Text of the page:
The fictional world is becoming more »sciencey«

Science and scientists are still woefully underrepresented in fictional television programming in Germany, despite a strong international trend towards more science and a more differentiated depiction of scientists in movies and television programs. But with the spread of streaming services and pay TV, and the success of series like »Breaking Bad« and sitcoms like »The Big Bang Theory« or »Silicon Valley«, this is beginning to change. This development is not only relevant for film producers and TV programmers, but for science communicators as well, because these programs help shape the public’s idea of how science is done and by whom.

Last fall, the Foundation for MINT-Entertainment-Education-Excellence (MINTEEE), supported by the German Federal Ministry of Education and Research (BMBF), Max Planck Society, Fraunhofer Society and others, published a brochure that summarizes the results of the conference »Science meets Fiction« held in Berlin in 2016. (MINT is the German language equivalent of the abbreviation STEM for the academic disciplines science, technology, engineering, and mathematics.)

The report gives some numbers on the state of science in fictional formats in the five biggest national TV programs in Germany: the public broadcasters ARD and ZDF as well as the private channels RTL, Sat1, and ProSieben. While ARD and ZDF have the largest share of original productions, they also have the narrowest range of genres, with a heavy dominance on crime shows. Surprisingly, the private channel ProSieben offers the most diverse genre mix and is the only one of the five to show science-fiction (and mystery) series.

In its second part, the report explores the developments in science fiction movies produced for cinema, where traditionally there has been quite some collaboration between scientists and filmmakers. Part three of the report deals with the changing image of the »nerd«, who has not only moved from »strange outsider« to »cool and funny«, but also has become more diverse, and occasionally even female. There are now »hipster nerds« like Cosima from the »Orphan Black« TV series, and also what one author calls »suave nerds« like the new Sherlock Homes as played by Benedict Cumberbatch.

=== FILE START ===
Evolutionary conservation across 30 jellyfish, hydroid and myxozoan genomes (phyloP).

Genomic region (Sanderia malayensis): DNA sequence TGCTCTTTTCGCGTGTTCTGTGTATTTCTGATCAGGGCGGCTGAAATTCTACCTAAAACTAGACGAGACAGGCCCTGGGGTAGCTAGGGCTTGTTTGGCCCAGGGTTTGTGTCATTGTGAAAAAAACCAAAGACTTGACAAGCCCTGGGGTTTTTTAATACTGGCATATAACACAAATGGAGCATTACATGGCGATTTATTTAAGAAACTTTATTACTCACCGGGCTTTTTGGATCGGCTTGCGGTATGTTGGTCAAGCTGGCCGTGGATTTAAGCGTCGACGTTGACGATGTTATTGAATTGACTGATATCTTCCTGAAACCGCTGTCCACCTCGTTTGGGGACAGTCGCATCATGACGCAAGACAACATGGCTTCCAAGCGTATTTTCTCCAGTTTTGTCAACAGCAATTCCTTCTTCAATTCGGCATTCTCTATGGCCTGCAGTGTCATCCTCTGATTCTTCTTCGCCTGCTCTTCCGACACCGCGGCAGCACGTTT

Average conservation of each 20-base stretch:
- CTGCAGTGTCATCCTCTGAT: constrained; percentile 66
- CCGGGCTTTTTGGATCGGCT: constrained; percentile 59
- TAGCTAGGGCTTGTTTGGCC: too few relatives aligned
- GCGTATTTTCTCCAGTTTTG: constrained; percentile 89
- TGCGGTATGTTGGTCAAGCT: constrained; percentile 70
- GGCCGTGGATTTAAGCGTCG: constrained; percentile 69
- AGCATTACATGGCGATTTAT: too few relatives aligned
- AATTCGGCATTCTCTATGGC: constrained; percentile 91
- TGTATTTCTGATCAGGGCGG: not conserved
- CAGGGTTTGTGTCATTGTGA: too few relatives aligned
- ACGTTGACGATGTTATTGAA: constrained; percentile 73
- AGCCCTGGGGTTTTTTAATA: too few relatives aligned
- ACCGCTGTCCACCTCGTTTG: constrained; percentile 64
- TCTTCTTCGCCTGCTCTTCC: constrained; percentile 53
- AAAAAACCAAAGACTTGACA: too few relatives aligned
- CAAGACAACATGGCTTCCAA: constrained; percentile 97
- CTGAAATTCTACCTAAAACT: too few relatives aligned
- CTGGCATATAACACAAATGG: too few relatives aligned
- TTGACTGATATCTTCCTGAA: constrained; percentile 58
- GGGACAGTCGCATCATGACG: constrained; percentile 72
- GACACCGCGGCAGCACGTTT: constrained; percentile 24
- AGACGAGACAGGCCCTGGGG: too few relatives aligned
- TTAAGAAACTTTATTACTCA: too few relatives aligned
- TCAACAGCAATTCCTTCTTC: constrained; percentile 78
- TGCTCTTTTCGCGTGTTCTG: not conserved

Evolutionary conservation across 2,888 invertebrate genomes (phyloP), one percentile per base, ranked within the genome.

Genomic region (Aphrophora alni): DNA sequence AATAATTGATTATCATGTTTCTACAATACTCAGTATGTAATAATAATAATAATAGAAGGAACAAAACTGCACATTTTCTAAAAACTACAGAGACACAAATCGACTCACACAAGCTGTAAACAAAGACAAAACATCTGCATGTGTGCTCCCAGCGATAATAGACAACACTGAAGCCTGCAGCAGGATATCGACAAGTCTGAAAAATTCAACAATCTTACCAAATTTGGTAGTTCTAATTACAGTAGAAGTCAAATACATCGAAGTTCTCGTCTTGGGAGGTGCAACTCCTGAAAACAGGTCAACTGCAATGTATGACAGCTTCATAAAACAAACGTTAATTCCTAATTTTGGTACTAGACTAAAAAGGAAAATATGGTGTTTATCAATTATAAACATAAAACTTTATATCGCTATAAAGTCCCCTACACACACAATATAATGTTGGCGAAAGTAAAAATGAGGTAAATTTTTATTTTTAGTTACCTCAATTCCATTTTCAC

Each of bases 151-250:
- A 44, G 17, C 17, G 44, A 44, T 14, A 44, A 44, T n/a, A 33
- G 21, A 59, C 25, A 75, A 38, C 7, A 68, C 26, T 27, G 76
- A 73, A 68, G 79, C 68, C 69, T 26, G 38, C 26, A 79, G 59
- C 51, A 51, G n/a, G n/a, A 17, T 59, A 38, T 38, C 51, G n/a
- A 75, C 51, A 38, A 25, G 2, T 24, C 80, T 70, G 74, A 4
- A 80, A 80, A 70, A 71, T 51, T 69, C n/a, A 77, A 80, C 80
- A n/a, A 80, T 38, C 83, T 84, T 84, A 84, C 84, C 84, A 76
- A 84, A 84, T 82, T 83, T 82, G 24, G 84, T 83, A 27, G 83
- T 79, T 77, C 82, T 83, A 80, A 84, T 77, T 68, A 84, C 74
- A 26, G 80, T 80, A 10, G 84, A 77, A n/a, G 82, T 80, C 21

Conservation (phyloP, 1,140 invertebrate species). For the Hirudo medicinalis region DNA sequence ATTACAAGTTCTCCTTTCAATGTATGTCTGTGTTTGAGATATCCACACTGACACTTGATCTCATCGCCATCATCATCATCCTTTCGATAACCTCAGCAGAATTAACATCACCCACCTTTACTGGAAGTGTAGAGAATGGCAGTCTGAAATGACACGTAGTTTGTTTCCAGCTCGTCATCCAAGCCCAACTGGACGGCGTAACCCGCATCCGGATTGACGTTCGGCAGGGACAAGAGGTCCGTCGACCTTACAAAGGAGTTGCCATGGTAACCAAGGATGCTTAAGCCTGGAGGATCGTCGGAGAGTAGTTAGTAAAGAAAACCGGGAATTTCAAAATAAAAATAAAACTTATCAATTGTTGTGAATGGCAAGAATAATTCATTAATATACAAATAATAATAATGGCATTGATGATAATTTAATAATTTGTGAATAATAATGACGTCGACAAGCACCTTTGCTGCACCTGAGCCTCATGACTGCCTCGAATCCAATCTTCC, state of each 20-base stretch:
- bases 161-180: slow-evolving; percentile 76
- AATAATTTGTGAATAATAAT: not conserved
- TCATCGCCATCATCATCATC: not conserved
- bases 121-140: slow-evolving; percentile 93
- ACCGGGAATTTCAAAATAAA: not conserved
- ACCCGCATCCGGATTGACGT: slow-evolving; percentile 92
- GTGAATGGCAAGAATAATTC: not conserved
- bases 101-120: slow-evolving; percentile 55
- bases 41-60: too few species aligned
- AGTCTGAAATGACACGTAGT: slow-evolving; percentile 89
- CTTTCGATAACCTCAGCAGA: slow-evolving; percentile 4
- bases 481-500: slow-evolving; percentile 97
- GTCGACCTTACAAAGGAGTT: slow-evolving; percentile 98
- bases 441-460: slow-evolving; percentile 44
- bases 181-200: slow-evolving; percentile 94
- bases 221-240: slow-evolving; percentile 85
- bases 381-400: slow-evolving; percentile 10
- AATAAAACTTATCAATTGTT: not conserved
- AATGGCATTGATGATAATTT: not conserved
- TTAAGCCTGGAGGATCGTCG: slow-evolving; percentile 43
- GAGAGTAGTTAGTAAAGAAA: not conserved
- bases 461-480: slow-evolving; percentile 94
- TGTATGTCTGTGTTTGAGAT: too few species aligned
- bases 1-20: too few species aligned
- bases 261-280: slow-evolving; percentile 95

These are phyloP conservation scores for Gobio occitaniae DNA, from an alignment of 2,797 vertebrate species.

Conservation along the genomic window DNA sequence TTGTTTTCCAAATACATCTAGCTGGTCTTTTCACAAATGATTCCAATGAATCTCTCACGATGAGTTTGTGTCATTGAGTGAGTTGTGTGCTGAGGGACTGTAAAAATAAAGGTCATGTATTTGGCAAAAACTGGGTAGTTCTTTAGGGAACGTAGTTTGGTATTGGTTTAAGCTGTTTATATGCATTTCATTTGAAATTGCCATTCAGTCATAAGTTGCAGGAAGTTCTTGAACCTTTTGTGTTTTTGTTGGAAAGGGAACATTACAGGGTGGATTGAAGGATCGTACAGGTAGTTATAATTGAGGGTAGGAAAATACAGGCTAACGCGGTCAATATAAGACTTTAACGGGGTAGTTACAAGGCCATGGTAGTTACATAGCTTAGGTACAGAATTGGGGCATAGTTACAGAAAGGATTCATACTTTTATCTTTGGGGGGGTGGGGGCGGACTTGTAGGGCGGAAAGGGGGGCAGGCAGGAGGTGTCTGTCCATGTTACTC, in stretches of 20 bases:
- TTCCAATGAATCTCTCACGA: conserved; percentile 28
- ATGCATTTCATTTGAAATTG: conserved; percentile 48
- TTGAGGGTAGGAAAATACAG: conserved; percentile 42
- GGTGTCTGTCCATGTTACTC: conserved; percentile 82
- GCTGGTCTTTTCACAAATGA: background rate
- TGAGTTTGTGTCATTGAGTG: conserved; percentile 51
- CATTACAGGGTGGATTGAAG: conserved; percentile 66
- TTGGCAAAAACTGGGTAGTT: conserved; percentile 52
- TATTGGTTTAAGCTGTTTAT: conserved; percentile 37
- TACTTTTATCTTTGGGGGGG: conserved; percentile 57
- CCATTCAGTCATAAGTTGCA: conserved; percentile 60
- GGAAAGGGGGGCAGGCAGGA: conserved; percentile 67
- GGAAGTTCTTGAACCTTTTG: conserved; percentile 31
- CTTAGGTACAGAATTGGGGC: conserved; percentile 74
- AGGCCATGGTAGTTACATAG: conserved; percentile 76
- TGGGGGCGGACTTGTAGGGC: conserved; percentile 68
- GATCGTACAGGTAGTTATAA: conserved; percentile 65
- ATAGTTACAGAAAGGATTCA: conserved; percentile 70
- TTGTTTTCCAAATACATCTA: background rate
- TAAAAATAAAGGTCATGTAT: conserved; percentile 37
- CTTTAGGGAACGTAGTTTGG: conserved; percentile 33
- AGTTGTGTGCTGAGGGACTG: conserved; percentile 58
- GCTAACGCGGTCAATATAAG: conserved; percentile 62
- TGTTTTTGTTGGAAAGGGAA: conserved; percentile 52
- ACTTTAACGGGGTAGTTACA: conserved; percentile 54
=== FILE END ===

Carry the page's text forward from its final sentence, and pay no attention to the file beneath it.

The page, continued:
The most interesting part for me was the fourth, where the authors describe an international »Golden Age for Science in Entertainment«, and shed light on some of the reasons behind the slow and and somewhat reluctant shift in German fictional programming towards science-related content. From interviews with media creators and programmers it becomes clear that there is indeed interest in »sciencey« content, not only because there seems to be a demand by the audience, but also because science helps to add realism to the storytelling, something that audiences increasingly seem to be valuing.

At the same time, according to the authors, especially the public broadcasters are facing a dilemma. They produce the lion’s share of original programming in Germany. If they follow the tastes of their older audiences – crime series, ideally with local flair, as well as family series, and romance – they can achieve good ratings, but are less attractive for the younger generation, and also less successful on the international markets. Meanwhile, the younger audiences move to private channels and especially towards streaming services, where they find a much wider spectrum of high-quality series, more flexibility, and a much more diverse cast of MINT and female role models.

Despite all this, there are positive developments, too, like the success of the medical history drama series »Charité« at ARD or »Die Spezialisten« at ZDF about a forensics unit.

At this point, the full report is only available in German, but the MINTEEE-team has made some articles available in English.

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